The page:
IW Long Reads: The industry's roadmap to measuring the 'S' in ESG

IW Long Reads: The industry's roadmap to measuring the 'S' in ESG

Getting social impact investing high on company agendas

clock • 8 min read

The industry has widely accepted that this year, dominated by the devastating effects of the Covid-19 pandemic and rising awareness of inequality amid the Black Lives Matter protests in the US, has highlighted the importance of the 'S' in ESG investing. 

However, even as human rights, working conditions and diversity dominate headlines, the issue of quantitatively measuring the social impact of investments is far from being solved, with inconsistency of ESG data and the wide range of social issues to be measured making it harder to quantify the social aspect of ESG than the environmental and governance parts.

Yet market experts believe it is far from impossible to measure the social impact of investments and as end investors increasingly focus on this issue, the number of industry initiatives that address the social element continues to grow.

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Vanessa Bingle, head of ESG at Alpha FMC, says: "We are seeing some traction in the market placing an increased focus on social issues. As many asset managers adopt the SASB (Sustainable Accounting Standards Board) materiality framework, they are now routinely considering social factors when investing - such as human rights, customer welfare and labour practices.

"We also see increasing take-up of industry collaborations for more and standardised social disclosure, such as the Workforce Disclosure Initiative."

The UN Sustainable Development Goals (SDGs) also provide a framework against which fund managers can measure the social impact of their portfolios, with 17 SDGs such as zero hunger and gender equality and 169 associated targets which can help track progress.

Olivia Sibony, CEO of SeedTribe, says: "The key is really zoning in on the specific impact and then you can measure it quantitatively. So for example if you're looking to empower women, and you measure that by the number of jobs you've helped create for women, then you can measure quantitatively.

"And ideally going a level deeper, talking about long-term, sustainable, meaningful jobs. The way to measure this would be surveying the women before and after, so that they feel fulfilled in the 'meaningful' job and measuring the impact a year later, for example, if that's the agreed measure of long-term."

Plugging the data gap

Meanwhile, key data providers such as Bloomberg and Refinitiv are stepping up their efforts to improve the availability of social data in an effort to plug the gap that investors are faced with when trying to measure the 'S' in ESG.

Refinitiv believes it is "absolutely possible" to assess companies' relative performance across social themes using hard data and has increased its focus on this issue.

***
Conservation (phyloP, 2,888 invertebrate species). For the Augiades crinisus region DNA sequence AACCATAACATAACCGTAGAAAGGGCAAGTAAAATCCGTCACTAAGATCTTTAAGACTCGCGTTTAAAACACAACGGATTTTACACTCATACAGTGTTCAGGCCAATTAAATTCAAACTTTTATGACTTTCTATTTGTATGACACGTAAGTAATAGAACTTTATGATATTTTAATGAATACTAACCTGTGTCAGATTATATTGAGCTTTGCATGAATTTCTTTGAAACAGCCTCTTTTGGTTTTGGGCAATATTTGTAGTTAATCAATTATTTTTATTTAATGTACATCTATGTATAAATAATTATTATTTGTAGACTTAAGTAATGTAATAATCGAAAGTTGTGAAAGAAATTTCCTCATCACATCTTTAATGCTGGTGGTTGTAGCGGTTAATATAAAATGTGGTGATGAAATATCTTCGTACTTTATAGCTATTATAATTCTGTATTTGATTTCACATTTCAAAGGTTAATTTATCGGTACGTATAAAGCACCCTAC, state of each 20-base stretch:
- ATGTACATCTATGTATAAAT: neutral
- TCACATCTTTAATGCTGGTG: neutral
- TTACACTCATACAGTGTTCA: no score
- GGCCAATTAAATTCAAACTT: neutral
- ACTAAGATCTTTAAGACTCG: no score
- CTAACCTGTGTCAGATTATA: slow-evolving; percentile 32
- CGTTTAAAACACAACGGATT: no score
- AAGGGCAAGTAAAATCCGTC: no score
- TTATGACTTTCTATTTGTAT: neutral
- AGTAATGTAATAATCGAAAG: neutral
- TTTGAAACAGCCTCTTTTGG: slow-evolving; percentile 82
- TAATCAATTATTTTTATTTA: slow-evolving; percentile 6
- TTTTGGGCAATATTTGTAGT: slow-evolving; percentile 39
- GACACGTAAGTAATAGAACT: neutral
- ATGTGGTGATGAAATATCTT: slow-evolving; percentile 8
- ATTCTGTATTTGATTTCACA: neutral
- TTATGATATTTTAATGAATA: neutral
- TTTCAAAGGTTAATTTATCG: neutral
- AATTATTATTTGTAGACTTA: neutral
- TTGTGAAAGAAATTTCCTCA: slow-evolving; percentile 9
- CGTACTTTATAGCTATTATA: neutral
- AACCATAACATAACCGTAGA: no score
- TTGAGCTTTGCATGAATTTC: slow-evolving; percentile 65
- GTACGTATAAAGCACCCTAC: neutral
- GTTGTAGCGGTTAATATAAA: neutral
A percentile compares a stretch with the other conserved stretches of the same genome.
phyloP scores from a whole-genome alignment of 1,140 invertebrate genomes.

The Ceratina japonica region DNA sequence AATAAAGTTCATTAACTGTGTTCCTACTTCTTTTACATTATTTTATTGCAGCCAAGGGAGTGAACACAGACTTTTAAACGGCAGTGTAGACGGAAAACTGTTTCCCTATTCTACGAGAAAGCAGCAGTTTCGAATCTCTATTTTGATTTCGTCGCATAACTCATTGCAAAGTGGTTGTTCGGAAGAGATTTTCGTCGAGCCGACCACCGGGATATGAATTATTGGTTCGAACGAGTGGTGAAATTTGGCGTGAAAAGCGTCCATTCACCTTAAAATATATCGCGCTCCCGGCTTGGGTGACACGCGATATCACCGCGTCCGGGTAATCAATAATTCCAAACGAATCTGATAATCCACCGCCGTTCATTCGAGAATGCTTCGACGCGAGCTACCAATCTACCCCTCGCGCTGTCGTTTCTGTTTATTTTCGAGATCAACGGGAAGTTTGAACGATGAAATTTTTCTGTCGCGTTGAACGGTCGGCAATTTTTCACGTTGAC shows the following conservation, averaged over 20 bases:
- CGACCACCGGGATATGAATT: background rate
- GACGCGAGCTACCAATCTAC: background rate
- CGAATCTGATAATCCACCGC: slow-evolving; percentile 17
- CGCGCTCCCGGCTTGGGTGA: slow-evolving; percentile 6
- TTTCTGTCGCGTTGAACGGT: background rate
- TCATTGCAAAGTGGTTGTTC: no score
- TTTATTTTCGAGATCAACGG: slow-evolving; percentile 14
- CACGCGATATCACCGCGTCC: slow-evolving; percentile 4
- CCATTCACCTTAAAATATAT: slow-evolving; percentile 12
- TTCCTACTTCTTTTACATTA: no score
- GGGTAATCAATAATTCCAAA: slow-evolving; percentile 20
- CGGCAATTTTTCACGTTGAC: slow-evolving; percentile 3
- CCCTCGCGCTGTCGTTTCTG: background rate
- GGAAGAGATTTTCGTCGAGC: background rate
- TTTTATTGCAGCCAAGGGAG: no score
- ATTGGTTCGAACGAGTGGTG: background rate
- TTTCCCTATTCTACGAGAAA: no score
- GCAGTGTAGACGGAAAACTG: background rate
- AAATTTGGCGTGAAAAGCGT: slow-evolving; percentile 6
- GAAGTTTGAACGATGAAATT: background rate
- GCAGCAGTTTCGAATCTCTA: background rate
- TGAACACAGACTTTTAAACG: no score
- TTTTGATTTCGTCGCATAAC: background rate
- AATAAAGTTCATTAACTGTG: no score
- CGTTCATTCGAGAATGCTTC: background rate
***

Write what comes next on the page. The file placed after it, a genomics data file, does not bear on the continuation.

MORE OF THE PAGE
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This includes the recently announced partnership with Fortune to make corporate diversity disclosure the new standard of doing business and the Working Group it co-established with the Thomson Reuters Foundation and other partners to emphasise the importance of measuring the social dimension.

Elena Philipova, head of ESG at Refinitiv, says: "Clearly, there are important data gaps to have an even more comprehensive scoring but we already have enough data in the required format, that is comparable and enables peer comparison to inform investment decisions."

Lilian Wang, impact assessment and engagement director of Arisaig Partners, adds that it is important to be able to trust the data used to measure the social impact of investments. To this end, she proposes a number of ways to validate this data.

This includes gaining independent assurances in line with international standards such as the International Standard of Assurance Engagements (ISAE) 3000; using third-party impact measurements as an independent 'second opinion', such as Upright's net impact model based on artificial intelligence; and conducting customer surveys, which are becoming easier to implement as technology develops.

Bloomberg is another providers that is using a machine learning model to evaluate companies' social performance based on data from global newswires, while it has also developed a Board Composition Score, which awards each company a score from 0 to 10 based on a proprietary quantitative model.

Better performance

It is not just concern for the wellbeing of humanity that is driving such a huge focus on social issues, however.

Research shows that portfolios that invest in companies that score highly on various social metrics perform better than companies that score highly on other ESG issues.

For example, the Refinitiv Diversity and Inclusion index, which ranks over 7,000 companies to identify the top 100 publicly traded companies with the most diverse and inclusive workplaces, has outperformed the MSCI World ESG Leaders GR index every year since inception in 2014 (see table, below).